Author – Vidhi Bubna
Since I am used to living on an isolated university campus, I faced difficulty in acclimatising with my old city life. I came back to Mumbai for my winter break and all I really wanted to do was cycle around the city like the way I cycled around my campus every day. Being a traditional Indian family that is too protective of its children, I had to take permission from parents before trying such “stunts”. When I brought the topic up, my father exclaimed, “The very thought of you roaming around on a cycle in the city, no matter at what time of the day, gives me cold-feet. I will not allow it no matter what”.
But I feel risks are necessary in life and our life is nothing without them. Cycling around your own city is now considered to be a risk and that is a sad part of a metropolitan lifestyle. “You don’t know how people drive in the city”, said my father and I knew better than to argue with him. I told him that I would cycle around the building, but I took the cycle to Marine Drive which isn’t far from my home in Malabar Hills.
I started my journey at about 5:30 in the evening and carried a cap, phone and earphones with me. I put on some light music and began cycling. Although my side of the road was empty, cars travelling on the other side made me nervous and it wasn’t hard for me to imagine lying on the ground in a pool of around me. But life is all about challenges and I had taken this up. To my surprise, the road was rather empty till Chowpatty and I was shocked that cycling around had actually been easy. Occasionally, a few cars zipped by, but none of them troubled me. I enjoyed a great view of the Arabian Sea near Chowpatty and noticed the timeless wrinkles on the sea. Going around on a cycle, made me enjoy views like never before.
However, during my return journey, my fun ride changed to a rollercoaster where I had to constantly use my brakes. From a completely empty road, the road had transformed to a traffic jam at each signal. Just when I had trusted the path a little, the path was filled with obstacles. The beach was now filled with couples and people eager to take pictures or feel the salty rush of the sea through their legs.
I realized that the sea had its own charm and everyone was enjoying it in their own way. I now drove on the huge footpath and continued my journey till the bridge at the end of Marine Drive. In no time, the sun began to set and the view from Marine drive was breath taking! There was too much to absorb at once and it felt surreal. Although I had stayed in the city for 18 years, this experience made me look at the city in a different way!
People looked at me and said that “Mumbai isn’t the place to do this” and I replied to them saying that “Every place is the place to do everything if you have the heart to do it.” For the first time, I felt like a tourist in my own city. I did receive a few calls from my concerned parents, but I convinced them that there was nothing to worry about. I felt that adrenaline rush in me as I had chosen what to do independently and had accomplished it. The evening and sunset then transformed into night. The whole city looked awake at this time as the traffic increased. It looked like the city had woken up from slumber and was giving its habitants itself at its best. But we habitants often take our surroundings for granted and we need to awaken the traveller in us to see better and so I rushed back home safely.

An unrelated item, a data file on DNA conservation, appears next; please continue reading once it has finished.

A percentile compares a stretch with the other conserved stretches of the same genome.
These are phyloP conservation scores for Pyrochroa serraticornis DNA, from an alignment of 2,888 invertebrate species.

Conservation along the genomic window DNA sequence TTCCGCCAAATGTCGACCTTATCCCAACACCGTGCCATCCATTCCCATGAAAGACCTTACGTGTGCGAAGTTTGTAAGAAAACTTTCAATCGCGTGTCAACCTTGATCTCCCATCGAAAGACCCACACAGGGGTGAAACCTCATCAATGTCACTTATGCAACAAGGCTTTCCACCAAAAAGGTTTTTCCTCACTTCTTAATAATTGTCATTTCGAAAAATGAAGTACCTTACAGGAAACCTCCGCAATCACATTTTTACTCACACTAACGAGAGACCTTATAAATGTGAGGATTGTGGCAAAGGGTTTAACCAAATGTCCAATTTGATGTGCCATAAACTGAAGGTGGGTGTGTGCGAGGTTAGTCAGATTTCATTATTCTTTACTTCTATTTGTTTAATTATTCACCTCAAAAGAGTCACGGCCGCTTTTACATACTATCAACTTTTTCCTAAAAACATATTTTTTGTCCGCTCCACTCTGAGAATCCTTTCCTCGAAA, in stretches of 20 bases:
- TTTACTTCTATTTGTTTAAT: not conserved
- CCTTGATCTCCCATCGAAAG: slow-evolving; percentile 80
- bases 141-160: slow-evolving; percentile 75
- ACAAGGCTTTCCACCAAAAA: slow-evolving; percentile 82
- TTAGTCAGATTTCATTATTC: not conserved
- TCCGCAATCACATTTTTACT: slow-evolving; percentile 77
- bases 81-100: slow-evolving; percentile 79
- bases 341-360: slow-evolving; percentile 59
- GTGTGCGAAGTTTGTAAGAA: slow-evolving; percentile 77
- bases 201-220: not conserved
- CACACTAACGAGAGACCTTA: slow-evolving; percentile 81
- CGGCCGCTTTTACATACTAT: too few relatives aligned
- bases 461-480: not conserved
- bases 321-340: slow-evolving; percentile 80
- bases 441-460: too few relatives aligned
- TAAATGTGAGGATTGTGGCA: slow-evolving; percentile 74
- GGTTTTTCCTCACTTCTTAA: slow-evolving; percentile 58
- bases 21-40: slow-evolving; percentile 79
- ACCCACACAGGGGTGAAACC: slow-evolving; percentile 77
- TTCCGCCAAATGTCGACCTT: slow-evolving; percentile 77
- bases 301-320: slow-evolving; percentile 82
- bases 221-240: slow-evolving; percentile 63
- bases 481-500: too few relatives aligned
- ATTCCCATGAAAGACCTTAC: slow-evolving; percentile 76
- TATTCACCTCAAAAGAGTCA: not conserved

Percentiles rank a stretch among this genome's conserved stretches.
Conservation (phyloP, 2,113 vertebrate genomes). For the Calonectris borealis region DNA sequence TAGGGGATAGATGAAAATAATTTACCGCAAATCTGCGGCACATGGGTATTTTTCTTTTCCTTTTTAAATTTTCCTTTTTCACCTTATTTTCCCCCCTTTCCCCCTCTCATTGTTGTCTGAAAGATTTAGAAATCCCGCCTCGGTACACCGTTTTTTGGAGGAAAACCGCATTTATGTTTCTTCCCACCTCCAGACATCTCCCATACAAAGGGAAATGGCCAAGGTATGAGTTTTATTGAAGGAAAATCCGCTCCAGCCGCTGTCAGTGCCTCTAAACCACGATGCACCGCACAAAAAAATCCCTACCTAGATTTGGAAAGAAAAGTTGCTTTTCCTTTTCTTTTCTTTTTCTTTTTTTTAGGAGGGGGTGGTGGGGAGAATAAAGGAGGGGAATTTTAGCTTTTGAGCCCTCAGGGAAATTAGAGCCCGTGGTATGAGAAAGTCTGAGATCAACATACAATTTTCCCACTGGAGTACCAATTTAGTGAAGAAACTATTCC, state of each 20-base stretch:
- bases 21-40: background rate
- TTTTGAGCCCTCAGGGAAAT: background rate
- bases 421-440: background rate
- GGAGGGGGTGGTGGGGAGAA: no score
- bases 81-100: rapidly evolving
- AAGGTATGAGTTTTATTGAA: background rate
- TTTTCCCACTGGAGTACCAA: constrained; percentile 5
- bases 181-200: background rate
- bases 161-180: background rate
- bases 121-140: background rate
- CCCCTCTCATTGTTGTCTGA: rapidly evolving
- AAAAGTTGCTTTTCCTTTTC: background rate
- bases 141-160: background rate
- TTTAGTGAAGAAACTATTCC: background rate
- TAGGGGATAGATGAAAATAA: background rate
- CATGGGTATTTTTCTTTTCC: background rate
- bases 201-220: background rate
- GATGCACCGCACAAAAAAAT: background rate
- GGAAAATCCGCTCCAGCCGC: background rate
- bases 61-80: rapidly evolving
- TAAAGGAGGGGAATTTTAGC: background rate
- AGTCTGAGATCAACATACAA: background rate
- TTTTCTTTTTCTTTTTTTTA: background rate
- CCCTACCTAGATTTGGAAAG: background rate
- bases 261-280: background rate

I realized that people have a perception about life in the city of Mumbai and that needs to change. This was one of the most fulfilling experiences of my winter break till now and I felt like I had a piece of this city in me that I would always hold on to. If you really want to explore the city by yourself, grab a cycle. Cycling in Mumbai is quite safe during early mornings and late nights. There are a lot of cityscape views that you could enjoy on a cycle.
Hi Vidhi, I agree with you that the best way to know a city is to ride a bicycle. I came to Chandigarh in 1984 when I was in Class VIIIth and my dad bought me a racing cycle which I loved and used to cycle to school, for going for tuitions from Mohali to Chandigarh (10 kms) one way or going to the swimming pool or hanging out with my friends basically I was independent and learnt the traffic rules and the roads and bylanes in this manner. Later on in college graduated on to a bike but today as a father of two I am sad to say that neither my son or daughter have cycled in Chd for which my wife is more to blame than me because she was too scared of the traffic (similar to your parents) and rightly so because these two wheeler riders and car drivers have no love lost for cyclists. I lost my dear friend Ajay Gupta who used to participate in Triathlons while on a morning cycling trip to a car driver who was a doctor rushing to work and although life is uncertain I still agree that Cycling is the best form of exercise and adventuring especially as a tourist in a new city.